Despite Memed’s disappearance into legend, the novel has a suspiciously autobiographical cast. The reader here may be sharing one of the author’s youthful fantasies—Kemal identifying with his hero and seeing himself as a sort of Robin Hood figure. With one eye missing, Kemal certainly looks enough like a brigand. In any event, Memed, My Hawk is full of realistic details of village life and landscape, such as the fields of thistles, which, in a symbolic act of liberation, is burned at the end. Like his hero, Kemal grew up fatherless, and he no doubt heard inspiring tales from his own mother, who was descended from a family of brigands.
The political implications of brigandage in Memed, My Hawk are fairly clear. In a society where the law legitimates organized violence against the peasantry, large numbers of peasants are driven by desperation to go outside the law. Most of them join the brigands, who constitute a social underground. Morally, the brigands are no better than the aghas, with whom they sometimes hire out and form political alliances, but at least they are free and empowered, as symbolized by their colorful dress bristling with daggers, cartridge belts, and grenades. They attain moral legitimacy only by following the path of Memed, turning their violence against the aghas and becoming, in effect, guerrillas. (“Slim Memed” does not actually disappear into legend forever; he returns in sequels such as They Burn the Thistles, in which he helps oppressed peasants quell another mean, greedy agha.)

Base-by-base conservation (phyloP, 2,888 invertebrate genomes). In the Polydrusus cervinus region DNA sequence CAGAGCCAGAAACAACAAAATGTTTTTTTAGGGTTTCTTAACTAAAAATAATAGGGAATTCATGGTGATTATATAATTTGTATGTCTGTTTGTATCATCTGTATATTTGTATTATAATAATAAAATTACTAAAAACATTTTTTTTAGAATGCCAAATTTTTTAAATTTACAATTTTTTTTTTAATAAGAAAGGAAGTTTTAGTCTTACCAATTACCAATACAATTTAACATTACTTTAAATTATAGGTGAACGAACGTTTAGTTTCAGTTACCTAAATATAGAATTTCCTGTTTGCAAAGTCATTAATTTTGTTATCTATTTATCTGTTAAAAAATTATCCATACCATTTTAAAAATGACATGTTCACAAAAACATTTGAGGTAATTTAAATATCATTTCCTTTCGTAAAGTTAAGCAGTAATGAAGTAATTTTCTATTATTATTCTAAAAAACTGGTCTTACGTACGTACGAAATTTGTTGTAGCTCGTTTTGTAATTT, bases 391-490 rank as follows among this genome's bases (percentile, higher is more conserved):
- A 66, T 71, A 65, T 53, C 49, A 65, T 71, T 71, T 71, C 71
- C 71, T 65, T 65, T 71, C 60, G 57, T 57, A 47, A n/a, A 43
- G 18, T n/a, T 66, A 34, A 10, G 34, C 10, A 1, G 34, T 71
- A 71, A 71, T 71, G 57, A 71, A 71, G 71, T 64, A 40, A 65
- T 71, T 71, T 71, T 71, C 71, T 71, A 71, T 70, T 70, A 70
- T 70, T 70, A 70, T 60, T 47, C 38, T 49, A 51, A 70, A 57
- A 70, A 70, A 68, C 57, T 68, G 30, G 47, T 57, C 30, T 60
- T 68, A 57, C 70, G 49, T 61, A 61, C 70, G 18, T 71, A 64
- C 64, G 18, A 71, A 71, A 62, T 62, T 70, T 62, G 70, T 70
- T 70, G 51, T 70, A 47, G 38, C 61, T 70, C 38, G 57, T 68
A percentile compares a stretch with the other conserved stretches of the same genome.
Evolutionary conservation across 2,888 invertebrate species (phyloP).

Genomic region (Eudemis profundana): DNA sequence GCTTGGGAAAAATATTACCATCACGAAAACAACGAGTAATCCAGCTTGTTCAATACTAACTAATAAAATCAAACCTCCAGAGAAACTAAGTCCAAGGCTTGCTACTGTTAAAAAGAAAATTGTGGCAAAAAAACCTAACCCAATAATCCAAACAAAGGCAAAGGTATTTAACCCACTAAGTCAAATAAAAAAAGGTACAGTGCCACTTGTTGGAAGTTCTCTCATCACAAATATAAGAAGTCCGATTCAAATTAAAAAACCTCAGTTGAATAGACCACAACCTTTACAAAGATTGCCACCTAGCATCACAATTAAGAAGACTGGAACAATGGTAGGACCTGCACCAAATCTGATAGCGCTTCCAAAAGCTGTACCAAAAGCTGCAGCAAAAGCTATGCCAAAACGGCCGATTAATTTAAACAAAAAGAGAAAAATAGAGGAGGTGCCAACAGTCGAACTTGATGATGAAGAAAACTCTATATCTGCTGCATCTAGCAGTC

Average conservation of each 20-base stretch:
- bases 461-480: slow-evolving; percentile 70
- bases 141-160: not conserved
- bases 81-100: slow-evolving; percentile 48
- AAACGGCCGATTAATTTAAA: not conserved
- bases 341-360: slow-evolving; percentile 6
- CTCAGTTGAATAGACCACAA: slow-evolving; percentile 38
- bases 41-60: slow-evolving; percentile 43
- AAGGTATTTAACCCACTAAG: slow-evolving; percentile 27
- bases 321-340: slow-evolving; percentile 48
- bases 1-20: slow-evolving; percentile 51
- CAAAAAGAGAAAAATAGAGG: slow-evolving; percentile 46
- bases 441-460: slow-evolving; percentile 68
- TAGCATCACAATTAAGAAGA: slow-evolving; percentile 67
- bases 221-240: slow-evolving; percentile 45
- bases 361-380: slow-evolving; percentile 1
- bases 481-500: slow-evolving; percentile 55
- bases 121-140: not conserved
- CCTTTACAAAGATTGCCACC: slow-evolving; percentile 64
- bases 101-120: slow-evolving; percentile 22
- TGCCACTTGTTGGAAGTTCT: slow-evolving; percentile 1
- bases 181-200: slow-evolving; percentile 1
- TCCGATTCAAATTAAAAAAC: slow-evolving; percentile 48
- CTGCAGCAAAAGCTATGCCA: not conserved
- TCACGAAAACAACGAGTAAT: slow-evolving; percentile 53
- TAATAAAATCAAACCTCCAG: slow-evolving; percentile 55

The Wind from the Plain
Whereas Memed, My Hawk is built around both legendary and realistic events, Kemal’s next novel, The Wind from the Plain, is unrelentingly realistic throughout. It details the annual migration of Anatolian villagers across the Taurus Mountains to the Chukurova, where they hope to pick cotton and thereby earn enough money to keep going for another year. The story would be utterly depressing if the villagers’ disasters did not sometimes lead to black, bitter humor.
When the villagers migrate, the whole village goes along—animals, pots and pans, the sick and the old. The migration is a ritual demonstration of village solidarity, perhaps, or a return to an ancestral nomadic existence, but it is also a motley scene with its basis more in custom than in common sense. Any solidarity is only on the surface, because the migration exacerbates old frictions into inflamed sores. The villagers are trying to rebel against the muhtar, who is plotting as usual to sell their labor cheap in return for a fat bribe. Dredging up grudges from many years before, an old couple (who are not related but know each other well) squabble over who will...
(The entire section is 2905 words.)